Not all entrepreneurs know that when offering invoices with deferred payment deadlines to their customers, they actually grant trade credit to them. Unawareness of this issue may prove problematic when our business partner turns out to be unreliable. Frozen assets, caused by unpaid invoices, deprive an entrepreneur of the funds for its current activity and may threaten financial liquidity of its company.
In trade terminology we use phrases: ‘sale with deferred payment deadline’ or ‘sale payable in 30 or 60 days’, though it actually means a trade credit. An entrepreneurs thus assumes the risk of potential non-payment, as the bank that grants a credit. Does an entrepreneur analyse financial standing of the customer or an assessment of debt recoverability as the bank does? Unfortunately, in the majority of cases it does not, since not many companies may afford employing an analyst who would perform such analysis or buying a software assessing, e.g. customer’s creditworthiness.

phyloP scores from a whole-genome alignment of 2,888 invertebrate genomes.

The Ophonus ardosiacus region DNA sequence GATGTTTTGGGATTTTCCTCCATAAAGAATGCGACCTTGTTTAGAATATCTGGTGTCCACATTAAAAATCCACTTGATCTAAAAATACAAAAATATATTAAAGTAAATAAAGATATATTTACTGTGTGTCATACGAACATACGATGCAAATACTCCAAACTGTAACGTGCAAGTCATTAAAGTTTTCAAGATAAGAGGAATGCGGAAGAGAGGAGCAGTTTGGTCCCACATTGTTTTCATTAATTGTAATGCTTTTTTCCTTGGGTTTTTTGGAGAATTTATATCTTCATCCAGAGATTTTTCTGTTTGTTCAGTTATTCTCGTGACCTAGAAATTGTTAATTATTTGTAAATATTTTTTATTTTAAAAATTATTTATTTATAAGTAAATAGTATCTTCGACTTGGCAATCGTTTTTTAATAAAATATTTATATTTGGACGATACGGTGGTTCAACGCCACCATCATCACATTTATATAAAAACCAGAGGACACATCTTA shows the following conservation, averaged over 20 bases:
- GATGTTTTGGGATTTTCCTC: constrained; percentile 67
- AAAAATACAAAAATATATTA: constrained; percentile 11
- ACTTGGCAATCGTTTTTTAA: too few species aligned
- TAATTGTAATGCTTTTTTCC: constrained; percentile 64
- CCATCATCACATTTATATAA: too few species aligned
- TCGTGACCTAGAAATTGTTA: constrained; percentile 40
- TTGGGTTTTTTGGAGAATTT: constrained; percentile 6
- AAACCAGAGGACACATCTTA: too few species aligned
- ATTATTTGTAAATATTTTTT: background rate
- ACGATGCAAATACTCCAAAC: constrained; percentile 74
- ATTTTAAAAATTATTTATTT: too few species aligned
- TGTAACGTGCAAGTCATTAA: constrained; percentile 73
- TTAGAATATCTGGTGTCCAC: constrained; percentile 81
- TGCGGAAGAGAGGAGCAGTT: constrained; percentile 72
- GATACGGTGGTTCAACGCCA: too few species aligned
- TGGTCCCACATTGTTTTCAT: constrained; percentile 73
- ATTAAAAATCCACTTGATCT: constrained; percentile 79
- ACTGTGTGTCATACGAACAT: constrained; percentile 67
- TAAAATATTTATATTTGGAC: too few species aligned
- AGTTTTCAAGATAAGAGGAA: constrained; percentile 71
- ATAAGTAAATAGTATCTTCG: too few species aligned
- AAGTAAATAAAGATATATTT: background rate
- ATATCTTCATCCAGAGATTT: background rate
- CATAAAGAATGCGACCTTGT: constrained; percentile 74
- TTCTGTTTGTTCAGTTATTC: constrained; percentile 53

Terms of cooperation shall be determined in detail as early as at the order stage. One should also check which terms guarantee proper service performance and the corresponding payment. It is extremely important to watch the deadlines of execution and settlements and collect documents confirming service performance or product delivery. Entrepreneurs tend to forget that an invoice does not constitute evidence for service performance or order placement for the court, that is why the other documents are so important.
If we have doubts about our customer’s financial standing, it is worth additionally protect our company and use, for example, insurance services. A cooperation agreement should be well formulated and we should be free to assign receivables which will prove helpful when we choose to use factoring services. Thanks to factoring, we do not only get funds for our activity from the issued invoices, but the factor may assume the risk of insolvency or take care of possible debt collection.
Published on: 14 November 2016